Unsuspecting Woman Finds Message in a Bottle Written on St. Joseph’s Notepad Paper

Mother-daughter-pair Stephanie (back) and Lauren (front) enjoy kayaking excursions together. They never suspected that one such trip would lead to them finding something they’ll forever cherish.

“It’s a beautiful day today,” said Lauren Corbin. “Let’s go out on the water. I promise we’ll take it slow.”

Stephanie Corbin hesitated at her daughter’s words. She hadn’t been kayaking in years. After her diagnosis with breast cancer, a double mastectomy and the peaks and valleys of her healing process, she hadn’t had the strength. She hadn’t felt brave enough … she had been too sick to do one of the things she loved so much.

But, that changed on October 3, 2020. A feeling inside her told her to try.

The mother-daughter pair grabbed their gear and made their way out on to the Delaware River in Burlington, N.J. It turned out to be so refreshing and Stephanie surprised herself by being stronger than she initially thought.

The water was so peaceful the day Stephanie and Lauren ventured out for Stephanie’s first time back on the river since her battle with breast cancer began.

Time softly slipped by, and soon it had been two hours that they’d been kayaking. Although Stephanie went at a slower pace than was typical prior to her diagnosis and surgery, feeling the warm sunshine on her face and enjoying the peace of nature had been good for Stephanie’s soul.

“I remember floating there and just feeling so present in that moment,” she said. “I was thanking God for everything he had brought me through.”

But her body was signaling it was tired, so she listened. She asked Lauren if they could pull off on to Burlington Island, which was close by. While her daughter paddled ahead to get out of her kayak at the island’s dock, Stephanie decided to pull off on to shore to lessen the distance for her tired arms.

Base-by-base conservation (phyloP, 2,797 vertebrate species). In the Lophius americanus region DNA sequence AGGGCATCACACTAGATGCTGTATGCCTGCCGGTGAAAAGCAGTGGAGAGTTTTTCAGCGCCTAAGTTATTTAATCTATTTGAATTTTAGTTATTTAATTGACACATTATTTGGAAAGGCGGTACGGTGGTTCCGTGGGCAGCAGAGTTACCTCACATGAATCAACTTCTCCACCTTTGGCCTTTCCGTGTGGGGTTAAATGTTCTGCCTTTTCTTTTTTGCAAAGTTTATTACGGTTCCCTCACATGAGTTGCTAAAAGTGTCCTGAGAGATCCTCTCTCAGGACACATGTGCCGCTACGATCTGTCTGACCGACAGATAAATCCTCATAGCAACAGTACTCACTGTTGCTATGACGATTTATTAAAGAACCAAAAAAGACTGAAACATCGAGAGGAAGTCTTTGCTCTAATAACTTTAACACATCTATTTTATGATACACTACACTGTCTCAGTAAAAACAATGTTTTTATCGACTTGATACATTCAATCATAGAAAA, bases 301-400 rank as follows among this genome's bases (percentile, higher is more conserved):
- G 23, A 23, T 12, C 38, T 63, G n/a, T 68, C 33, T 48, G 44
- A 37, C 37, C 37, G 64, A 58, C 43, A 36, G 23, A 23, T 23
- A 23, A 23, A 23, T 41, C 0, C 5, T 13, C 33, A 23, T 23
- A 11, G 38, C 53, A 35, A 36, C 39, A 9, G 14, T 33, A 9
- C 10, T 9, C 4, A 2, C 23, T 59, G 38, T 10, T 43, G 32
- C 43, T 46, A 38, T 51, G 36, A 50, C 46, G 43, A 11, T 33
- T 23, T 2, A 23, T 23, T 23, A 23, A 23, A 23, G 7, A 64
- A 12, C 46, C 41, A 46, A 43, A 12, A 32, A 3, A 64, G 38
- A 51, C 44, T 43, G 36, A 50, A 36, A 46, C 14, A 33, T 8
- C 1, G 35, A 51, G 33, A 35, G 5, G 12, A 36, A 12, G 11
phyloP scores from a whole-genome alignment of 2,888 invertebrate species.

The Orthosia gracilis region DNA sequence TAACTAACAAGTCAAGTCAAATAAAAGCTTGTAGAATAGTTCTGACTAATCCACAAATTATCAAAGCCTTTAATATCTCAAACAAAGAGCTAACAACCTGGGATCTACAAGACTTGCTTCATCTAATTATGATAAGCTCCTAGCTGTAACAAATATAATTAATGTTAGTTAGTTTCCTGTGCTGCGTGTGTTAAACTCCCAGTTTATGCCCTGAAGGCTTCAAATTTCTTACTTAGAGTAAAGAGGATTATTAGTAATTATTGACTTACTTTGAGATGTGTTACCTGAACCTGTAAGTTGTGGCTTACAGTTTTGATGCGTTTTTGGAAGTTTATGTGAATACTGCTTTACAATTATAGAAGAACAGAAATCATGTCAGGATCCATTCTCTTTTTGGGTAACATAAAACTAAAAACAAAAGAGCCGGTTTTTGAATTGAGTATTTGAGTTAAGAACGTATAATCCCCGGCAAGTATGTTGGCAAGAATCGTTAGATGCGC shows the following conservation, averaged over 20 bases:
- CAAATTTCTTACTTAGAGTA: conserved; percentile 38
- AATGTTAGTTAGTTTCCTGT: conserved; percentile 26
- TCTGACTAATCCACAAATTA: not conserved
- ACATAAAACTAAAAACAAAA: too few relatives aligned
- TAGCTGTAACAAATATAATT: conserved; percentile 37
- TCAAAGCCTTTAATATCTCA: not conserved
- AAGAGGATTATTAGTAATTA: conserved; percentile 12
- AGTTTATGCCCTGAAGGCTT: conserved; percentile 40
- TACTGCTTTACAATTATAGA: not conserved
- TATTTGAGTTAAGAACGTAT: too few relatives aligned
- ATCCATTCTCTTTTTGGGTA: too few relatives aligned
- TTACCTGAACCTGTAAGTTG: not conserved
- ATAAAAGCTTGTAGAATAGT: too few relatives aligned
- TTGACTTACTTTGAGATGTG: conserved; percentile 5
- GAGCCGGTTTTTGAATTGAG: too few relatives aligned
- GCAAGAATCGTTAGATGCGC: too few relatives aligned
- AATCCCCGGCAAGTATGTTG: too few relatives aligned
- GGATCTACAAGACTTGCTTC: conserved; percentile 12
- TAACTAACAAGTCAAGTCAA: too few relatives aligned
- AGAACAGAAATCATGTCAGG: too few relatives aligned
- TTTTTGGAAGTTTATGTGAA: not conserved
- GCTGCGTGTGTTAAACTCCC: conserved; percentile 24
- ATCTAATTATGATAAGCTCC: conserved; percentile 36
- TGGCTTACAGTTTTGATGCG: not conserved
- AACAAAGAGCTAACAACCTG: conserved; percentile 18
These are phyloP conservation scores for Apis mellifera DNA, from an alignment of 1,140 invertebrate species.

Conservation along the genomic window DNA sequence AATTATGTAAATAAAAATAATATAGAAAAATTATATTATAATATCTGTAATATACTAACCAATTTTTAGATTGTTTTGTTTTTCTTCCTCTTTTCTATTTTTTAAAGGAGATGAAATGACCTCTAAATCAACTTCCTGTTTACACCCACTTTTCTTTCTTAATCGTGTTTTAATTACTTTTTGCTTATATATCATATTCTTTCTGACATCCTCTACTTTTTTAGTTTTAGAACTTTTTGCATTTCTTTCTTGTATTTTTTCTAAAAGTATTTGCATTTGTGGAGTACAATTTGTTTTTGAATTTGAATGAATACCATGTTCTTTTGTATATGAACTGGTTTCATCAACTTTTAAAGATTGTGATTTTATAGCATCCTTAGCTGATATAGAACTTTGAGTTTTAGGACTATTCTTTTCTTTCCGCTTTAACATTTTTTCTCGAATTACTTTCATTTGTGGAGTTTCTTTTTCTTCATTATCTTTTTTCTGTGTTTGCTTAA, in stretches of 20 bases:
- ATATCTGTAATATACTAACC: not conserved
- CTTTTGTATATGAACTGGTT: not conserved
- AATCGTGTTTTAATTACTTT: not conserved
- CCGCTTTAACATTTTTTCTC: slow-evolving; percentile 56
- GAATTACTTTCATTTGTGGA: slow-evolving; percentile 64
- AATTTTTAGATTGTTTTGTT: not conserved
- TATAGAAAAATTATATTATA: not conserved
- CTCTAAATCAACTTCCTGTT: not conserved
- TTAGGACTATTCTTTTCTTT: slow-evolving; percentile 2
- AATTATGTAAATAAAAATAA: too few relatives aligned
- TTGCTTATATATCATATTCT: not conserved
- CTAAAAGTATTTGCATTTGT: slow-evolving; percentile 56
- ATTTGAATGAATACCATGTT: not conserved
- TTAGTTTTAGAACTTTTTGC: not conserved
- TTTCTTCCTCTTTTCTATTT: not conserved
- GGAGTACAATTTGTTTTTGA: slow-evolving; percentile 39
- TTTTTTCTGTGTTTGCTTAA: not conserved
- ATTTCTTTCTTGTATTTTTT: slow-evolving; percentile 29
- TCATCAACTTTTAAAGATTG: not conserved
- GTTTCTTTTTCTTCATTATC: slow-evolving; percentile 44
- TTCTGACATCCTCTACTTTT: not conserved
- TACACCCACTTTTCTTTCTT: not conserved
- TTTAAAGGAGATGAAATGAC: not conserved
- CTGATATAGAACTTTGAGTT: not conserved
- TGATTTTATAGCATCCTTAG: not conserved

As she sat there, thanking God for renewing the strength she had lost for so long, she saw something near her feet. A bottle lay resting on the shore. As Stephanie examined it, she noticed there was a message inside.

“I yelled for my daughter, ‘Come look! I found a bottle and there’s a message inside!’” recalled Stephanie. “She hurried over and we opened it.”

Inside, written in a young child’s handwriting, were words that now echo in Stephanie’s mind every day.

Dear people that get this note. Hi my name is Ellie, and I hope that whoever get this note is so special and I bet you can have a [growth] mindset. That means you can do anything you put your mind to. and any one you are, you are special to me. xoxo hugs and kisses, Ellie, 11/2/17

P.S. if you get this note maybe you can write a note.

Stephanie and her daughter were shocked. The innocent words of the child were so fitting after what they had all gone through. It felt so personal, so exact — like Ellie had been writing specifically to Stephanie.

“The part where she wrote, ‘you can do anything you put your mind to,’ was really special to me,” said Stephanie, speaking through tears.